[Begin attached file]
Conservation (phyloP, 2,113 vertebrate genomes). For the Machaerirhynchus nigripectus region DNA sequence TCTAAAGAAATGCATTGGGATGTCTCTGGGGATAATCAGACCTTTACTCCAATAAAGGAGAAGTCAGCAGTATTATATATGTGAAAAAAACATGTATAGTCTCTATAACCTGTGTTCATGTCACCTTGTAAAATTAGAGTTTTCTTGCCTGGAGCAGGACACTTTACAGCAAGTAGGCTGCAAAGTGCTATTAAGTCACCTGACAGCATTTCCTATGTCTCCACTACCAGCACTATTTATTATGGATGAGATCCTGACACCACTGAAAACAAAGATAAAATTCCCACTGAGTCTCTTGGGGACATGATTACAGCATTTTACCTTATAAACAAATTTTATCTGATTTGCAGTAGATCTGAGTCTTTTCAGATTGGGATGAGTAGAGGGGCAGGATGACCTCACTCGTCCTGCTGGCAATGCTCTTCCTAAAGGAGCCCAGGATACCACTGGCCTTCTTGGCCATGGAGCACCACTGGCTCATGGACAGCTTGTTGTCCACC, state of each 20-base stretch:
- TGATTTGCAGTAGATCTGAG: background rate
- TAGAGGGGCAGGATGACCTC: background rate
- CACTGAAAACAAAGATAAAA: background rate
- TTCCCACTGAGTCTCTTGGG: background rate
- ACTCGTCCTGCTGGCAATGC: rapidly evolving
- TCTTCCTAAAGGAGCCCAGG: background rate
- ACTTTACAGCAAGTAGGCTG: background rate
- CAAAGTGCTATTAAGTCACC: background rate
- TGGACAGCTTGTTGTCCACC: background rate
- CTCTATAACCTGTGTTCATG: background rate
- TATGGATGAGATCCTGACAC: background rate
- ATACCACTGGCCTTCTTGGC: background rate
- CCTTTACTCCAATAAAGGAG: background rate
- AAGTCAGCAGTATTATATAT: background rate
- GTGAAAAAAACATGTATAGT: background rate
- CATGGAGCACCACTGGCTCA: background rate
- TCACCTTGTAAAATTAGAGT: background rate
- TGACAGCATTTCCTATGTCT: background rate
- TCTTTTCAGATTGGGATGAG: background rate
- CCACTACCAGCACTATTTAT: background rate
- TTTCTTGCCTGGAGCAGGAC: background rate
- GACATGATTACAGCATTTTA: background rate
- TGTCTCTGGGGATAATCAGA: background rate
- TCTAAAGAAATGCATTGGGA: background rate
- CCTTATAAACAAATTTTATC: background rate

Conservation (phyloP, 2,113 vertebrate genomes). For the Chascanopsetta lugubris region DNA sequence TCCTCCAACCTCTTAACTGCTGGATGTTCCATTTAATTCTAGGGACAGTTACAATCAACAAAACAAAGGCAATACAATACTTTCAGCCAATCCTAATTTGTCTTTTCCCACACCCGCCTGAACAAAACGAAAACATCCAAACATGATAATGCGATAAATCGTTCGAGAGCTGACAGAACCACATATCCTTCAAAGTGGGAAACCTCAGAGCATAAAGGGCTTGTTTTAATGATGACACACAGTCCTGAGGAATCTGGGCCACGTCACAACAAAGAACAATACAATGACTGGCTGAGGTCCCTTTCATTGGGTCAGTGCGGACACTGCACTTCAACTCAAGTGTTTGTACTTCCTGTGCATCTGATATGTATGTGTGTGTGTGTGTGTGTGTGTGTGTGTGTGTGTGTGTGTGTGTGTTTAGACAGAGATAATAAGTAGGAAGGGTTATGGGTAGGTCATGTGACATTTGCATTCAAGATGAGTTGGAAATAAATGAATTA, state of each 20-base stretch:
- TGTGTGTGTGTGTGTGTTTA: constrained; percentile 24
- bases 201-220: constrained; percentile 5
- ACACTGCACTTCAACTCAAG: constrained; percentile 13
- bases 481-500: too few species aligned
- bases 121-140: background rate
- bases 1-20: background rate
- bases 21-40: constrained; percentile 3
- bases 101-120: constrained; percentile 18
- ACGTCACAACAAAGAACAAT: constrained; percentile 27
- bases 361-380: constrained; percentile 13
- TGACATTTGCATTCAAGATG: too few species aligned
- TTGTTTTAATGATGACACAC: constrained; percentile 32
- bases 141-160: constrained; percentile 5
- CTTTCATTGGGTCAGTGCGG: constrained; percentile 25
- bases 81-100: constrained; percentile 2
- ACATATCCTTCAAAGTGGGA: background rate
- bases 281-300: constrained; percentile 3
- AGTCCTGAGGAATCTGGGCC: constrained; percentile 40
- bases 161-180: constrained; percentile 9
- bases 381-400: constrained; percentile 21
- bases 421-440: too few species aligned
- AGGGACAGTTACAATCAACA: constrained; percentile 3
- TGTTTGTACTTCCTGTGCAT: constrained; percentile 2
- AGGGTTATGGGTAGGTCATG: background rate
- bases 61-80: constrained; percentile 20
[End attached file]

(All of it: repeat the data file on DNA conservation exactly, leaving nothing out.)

Conservation (phyloP, 2,113 vertebrate genomes). For the Machaerirhynchus nigripectus region DNA sequence TCTAAAGAAATGCATTGGGATGTCTCTGGGGATAATCAGACCTTTACTCCAATAAAGGAGAAGTCAGCAGTATTATATATGTGAAAAAAACATGTATAGTCTCTATAACCTGTGTTCATGTCACCTTGTAAAATTAGAGTTTTCTTGCCTGGAGCAGGACACTTTACAGCAAGTAGGCTGCAAAGTGCTATTAAGTCACCTGACAGCATTTCCTATGTCTCCACTACCAGCACTATTTATTATGGATGAGATCCTGACACCACTGAAAACAAAGATAAAATTCCCACTGAGTCTCTTGGGGACATGATTACAGCATTTTACCTTATAAACAAATTTTATCTGATTTGCAGTAGATCTGAGTCTTTTCAGATTGGGATGAGTAGAGGGGCAGGATGACCTCACTCGTCCTGCTGGCAATGCTCTTCCTAAAGGAGCCCAGGATACCACTGGCCTTCTTGGCCATGGAGCACCACTGGCTCATGGACAGCTTGTTGTCCACC, state of each 20-base stretch:
- TGATTTGCAGTAGATCTGAG: background rate
- TAGAGGGGCAGGATGACCTC: background rate
- CACTGAAAACAAAGATAAAA: background rate
- TTCCCACTGAGTCTCTTGGG: background rate
- ACTCGTCCTGCTGGCAATGC: rapidly evolving
- TCTTCCTAAAGGAGCCCAGG: background rate
- ACTTTACAGCAAGTAGGCTG: background rate
- CAAAGTGCTATTAAGTCACC: background rate
- TGGACAGCTTGTTGTCCACC: background rate
- CTCTATAACCTGTGTTCATG: background rate
- TATGGATGAGATCCTGACAC: background rate
- ATACCACTGGCCTTCTTGGC: background rate
- CCTTTACTCCAATAAAGGAG: background rate
- AAGTCAGCAGTATTATATAT: background rate
- GTGAAAAAAACATGTATAGT: background rate
- CATGGAGCACCACTGGCTCA: background rate
- TCACCTTGTAAAATTAGAGT: background rate
- TGACAGCATTTCCTATGTCT: background rate
- TCTTTTCAGATTGGGATGAG: background rate
- CCACTACCAGCACTATTTAT: background rate
- TTTCTTGCCTGGAGCAGGAC: background rate
- GACATGATTACAGCATTTTA: background rate
- TGTCTCTGGGGATAATCAGA: background rate
- TCTAAAGAAATGCATTGGGA: background rate
- CCTTATAAACAAATTTTATC: background rate

Conservation (phyloP, 2,113 vertebrate genomes). For the Chascanopsetta lugubris region DNA sequence TCCTCCAACCTCTTAACTGCTGGATGTTCCATTTAATTCTAGGGACAGTTACAATCAACAAAACAAAGGCAATACAATACTTTCAGCCAATCCTAATTTGTCTTTTCCCACACCCGCCTGAACAAAACGAAAACATCCAAACATGATAATGCGATAAATCGTTCGAGAGCTGACAGAACCACATATCCTTCAAAGTGGGAAACCTCAGAGCATAAAGGGCTTGTTTTAATGATGACACACAGTCCTGAGGAATCTGGGCCACGTCACAACAAAGAACAATACAATGACTGGCTGAGGTCCCTTTCATTGGGTCAGTGCGGACACTGCACTTCAACTCAAGTGTTTGTACTTCCTGTGCATCTGATATGTATGTGTGTGTGTGTGTGTGTGTGTGTGTGTGTGTGTGTGTGTGTGTGTTTAGACAGAGATAATAAGTAGGAAGGGTTATGGGTAGGTCATGTGACATTTGCATTCAAGATGAGTTGGAAATAAATGAATTA, state of each 20-base stretch:
- TGTGTGTGTGTGTGTGTTTA: constrained; percentile 24
- bases 201-220: constrained; percentile 5
- ACACTGCACTTCAACTCAAG: constrained; percentile 13
- bases 481-500: too few species aligned
- bases 121-140: background rate
- bases 1-20: background rate
- bases 21-40: constrained; percentile 3
- bases 101-120: constrained; percentile 18
- ACGTCACAACAAAGAACAAT: constrained; percentile 27
- bases 361-380: constrained; percentile 13
- TGACATTTGCATTCAAGATG: too few species aligned
- TTGTTTTAATGATGACACAC: constrained; percentile 32
- bases 141-160: constrained; percentile 5
- CTTTCATTGGGTCAGTGCGG: constrained; percentile 25
- bases 81-100: constrained; percentile 2
- ACATATCCTTCAAAGTGGGA: background rate
- bases 281-300: constrained; percentile 3
- AGTCCTGAGGAATCTGGGCC: constrained; percentile 40
- bases 161-180: constrained; percentile 9
- bases 381-400: constrained; percentile 21
- bases 421-440: too few species aligned
- AGGGACAGTTACAATCAACA: constrained; percentile 3
- TGTTTGTACTTCCTGTGCAT: constrained; percentile 2
- AGGGTTATGGGTAGGTCATG: background rate
- bases 61-80: constrained; percentile 20